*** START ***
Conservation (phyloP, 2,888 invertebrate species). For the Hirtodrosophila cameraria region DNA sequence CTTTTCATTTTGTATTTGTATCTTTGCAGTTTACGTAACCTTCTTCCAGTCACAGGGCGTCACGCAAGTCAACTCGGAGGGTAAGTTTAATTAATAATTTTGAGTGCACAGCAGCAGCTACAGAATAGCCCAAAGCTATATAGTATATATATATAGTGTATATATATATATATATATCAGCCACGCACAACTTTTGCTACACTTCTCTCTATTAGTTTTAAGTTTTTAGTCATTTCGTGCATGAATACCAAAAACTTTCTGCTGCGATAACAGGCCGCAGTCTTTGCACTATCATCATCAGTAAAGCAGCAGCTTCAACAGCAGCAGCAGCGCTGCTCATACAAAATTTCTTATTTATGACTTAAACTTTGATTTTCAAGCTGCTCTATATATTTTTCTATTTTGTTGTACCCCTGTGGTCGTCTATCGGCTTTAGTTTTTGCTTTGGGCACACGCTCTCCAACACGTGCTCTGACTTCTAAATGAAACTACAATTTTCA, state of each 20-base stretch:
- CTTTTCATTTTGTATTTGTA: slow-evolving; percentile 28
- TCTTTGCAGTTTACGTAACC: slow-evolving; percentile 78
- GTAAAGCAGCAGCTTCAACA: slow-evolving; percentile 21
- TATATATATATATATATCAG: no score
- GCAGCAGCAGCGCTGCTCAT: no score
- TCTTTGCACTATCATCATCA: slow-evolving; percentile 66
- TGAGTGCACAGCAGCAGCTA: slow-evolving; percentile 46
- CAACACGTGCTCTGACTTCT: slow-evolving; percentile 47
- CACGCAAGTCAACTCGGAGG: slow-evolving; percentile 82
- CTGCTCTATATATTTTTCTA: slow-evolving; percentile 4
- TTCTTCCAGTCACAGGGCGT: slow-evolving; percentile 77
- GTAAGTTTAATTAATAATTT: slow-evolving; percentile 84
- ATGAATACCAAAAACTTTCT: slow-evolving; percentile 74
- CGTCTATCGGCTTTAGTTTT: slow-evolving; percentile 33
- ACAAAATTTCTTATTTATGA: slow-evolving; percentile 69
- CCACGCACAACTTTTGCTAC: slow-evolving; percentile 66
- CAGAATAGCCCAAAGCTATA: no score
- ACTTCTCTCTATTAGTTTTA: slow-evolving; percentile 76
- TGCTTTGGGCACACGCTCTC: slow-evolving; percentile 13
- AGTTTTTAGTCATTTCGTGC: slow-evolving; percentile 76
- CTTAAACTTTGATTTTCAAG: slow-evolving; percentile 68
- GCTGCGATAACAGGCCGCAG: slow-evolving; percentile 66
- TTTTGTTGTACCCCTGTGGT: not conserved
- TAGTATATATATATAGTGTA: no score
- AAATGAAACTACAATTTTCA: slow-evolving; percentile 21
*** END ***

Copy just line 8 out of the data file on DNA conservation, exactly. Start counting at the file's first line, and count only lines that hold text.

- TGAGTGCACAGCAGCAGCTA: slow-evolving; percentile 46